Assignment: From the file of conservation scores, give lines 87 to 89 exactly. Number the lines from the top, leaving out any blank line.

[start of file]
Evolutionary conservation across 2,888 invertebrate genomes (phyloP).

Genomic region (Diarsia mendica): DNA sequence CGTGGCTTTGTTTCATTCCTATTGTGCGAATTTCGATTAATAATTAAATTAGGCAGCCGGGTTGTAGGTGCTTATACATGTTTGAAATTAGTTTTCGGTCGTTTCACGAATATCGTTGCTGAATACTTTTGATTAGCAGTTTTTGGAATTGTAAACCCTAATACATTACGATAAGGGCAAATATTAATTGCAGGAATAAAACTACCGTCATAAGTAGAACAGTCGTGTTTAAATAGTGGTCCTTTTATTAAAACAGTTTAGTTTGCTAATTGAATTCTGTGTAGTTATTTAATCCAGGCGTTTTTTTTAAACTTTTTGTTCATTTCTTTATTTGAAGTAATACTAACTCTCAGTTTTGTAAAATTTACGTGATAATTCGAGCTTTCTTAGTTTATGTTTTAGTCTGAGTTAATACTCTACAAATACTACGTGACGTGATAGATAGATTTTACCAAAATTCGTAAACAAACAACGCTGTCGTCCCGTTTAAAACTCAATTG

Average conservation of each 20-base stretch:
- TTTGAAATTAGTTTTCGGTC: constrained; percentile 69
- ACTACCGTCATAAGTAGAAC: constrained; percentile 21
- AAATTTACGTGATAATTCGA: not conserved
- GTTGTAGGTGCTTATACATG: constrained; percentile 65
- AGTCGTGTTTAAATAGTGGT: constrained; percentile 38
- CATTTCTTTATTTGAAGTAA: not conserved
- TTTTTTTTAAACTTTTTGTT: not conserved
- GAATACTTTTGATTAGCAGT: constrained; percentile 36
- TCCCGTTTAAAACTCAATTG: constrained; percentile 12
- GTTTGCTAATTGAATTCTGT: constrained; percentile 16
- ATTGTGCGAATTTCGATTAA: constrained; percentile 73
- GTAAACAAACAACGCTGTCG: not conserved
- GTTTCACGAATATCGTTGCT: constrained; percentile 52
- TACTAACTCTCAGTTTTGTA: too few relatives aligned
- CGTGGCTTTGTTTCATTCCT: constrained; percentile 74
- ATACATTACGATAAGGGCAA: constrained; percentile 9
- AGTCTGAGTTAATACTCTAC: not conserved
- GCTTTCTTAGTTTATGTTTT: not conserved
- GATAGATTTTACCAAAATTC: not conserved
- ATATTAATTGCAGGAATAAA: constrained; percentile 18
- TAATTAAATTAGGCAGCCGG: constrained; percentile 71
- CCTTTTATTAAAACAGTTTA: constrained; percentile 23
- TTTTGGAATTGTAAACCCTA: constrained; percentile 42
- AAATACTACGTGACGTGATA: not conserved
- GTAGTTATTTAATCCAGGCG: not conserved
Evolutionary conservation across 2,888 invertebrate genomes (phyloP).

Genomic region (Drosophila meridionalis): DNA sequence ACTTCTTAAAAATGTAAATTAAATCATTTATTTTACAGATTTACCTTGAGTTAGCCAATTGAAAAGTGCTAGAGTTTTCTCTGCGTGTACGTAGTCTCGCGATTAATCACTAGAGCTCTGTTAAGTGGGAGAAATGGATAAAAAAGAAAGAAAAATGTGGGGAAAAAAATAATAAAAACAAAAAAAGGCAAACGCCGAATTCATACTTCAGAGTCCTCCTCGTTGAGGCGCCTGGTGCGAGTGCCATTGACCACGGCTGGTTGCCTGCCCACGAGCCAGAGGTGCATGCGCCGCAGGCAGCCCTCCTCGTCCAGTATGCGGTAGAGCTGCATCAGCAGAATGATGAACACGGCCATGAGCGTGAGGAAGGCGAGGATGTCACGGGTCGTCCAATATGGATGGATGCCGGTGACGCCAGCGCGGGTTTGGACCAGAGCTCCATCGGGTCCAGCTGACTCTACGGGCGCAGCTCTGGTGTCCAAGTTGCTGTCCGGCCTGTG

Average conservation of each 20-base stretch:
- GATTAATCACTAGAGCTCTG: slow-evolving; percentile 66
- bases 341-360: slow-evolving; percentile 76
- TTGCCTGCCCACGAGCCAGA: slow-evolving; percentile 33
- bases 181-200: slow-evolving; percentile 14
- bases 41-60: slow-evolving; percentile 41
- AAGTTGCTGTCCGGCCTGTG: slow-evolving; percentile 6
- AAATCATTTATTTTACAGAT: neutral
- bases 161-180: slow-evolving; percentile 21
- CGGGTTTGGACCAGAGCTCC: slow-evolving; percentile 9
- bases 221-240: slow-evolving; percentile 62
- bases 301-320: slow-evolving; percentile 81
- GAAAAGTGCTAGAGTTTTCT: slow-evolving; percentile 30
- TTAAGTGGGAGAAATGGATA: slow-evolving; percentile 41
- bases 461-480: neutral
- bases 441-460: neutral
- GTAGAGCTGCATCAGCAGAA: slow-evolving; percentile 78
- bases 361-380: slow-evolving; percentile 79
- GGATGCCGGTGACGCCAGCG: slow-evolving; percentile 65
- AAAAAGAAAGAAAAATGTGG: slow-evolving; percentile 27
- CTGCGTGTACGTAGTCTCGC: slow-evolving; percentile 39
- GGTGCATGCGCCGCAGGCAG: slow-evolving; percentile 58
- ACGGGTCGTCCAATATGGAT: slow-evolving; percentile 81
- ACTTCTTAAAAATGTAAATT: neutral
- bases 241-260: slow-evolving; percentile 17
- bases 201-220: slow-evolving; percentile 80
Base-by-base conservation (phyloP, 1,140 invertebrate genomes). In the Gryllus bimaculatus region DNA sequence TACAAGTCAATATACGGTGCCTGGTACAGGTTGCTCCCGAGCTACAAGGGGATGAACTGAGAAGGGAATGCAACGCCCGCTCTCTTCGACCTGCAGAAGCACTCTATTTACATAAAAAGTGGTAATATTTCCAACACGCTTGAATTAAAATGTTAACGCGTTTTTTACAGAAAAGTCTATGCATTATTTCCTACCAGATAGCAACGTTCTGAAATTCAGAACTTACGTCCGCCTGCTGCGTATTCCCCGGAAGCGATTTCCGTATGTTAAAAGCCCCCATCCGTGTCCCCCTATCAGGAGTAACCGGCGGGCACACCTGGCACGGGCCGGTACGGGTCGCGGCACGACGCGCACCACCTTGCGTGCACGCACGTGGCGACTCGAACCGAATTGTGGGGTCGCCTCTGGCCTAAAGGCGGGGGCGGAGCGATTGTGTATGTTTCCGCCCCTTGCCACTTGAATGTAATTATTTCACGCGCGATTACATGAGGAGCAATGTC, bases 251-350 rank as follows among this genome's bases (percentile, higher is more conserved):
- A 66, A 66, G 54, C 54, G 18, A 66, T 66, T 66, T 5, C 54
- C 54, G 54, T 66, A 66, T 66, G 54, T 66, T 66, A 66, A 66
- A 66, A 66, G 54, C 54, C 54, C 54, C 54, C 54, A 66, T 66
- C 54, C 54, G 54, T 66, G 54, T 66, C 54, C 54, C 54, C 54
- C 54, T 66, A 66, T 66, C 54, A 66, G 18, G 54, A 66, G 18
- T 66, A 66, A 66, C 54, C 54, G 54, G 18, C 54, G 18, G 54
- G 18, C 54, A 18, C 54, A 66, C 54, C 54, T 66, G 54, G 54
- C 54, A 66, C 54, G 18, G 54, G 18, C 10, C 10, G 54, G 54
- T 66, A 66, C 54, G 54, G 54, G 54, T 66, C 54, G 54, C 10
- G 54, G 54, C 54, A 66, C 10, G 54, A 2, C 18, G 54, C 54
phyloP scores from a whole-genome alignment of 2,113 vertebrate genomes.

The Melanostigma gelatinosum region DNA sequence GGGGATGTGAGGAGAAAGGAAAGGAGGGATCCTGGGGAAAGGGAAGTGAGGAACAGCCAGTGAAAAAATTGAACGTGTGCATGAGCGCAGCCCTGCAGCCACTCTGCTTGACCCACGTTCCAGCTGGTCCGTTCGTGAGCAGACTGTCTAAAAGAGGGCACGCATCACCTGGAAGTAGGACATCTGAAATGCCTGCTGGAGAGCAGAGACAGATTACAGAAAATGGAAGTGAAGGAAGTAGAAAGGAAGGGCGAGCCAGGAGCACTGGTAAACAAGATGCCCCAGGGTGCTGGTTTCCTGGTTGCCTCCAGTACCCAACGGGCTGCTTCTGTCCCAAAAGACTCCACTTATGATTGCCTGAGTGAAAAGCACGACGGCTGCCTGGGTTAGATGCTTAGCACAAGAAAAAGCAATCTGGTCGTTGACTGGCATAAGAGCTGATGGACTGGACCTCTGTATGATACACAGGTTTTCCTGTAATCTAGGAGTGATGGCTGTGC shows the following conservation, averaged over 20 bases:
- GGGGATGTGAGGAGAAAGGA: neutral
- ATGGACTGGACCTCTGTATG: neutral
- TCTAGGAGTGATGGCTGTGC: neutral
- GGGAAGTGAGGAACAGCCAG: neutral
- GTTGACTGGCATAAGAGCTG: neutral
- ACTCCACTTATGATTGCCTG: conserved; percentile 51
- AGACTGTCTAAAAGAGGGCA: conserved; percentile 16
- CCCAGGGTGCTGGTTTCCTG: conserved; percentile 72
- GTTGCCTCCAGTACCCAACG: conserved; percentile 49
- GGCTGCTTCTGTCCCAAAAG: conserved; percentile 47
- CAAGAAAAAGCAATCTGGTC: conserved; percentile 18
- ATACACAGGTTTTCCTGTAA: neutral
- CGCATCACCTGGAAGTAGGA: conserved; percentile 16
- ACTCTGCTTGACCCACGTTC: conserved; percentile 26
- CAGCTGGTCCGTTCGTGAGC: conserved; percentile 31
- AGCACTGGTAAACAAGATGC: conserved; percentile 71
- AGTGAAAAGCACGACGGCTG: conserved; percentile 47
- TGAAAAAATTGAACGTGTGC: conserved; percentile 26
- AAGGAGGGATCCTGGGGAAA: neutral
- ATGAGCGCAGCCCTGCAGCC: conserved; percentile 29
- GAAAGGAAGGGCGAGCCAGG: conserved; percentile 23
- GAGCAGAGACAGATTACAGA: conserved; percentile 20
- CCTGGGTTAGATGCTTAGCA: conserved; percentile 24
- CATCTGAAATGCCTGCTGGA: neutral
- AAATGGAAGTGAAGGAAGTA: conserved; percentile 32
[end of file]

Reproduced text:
- TGAAAAAATTGAACGTGTGC: conserved; percentile 26
- AAGGAGGGATCCTGGGGAAA: neutral
- ATGAGCGCAGCCCTGCAGCC: conserved; percentile 29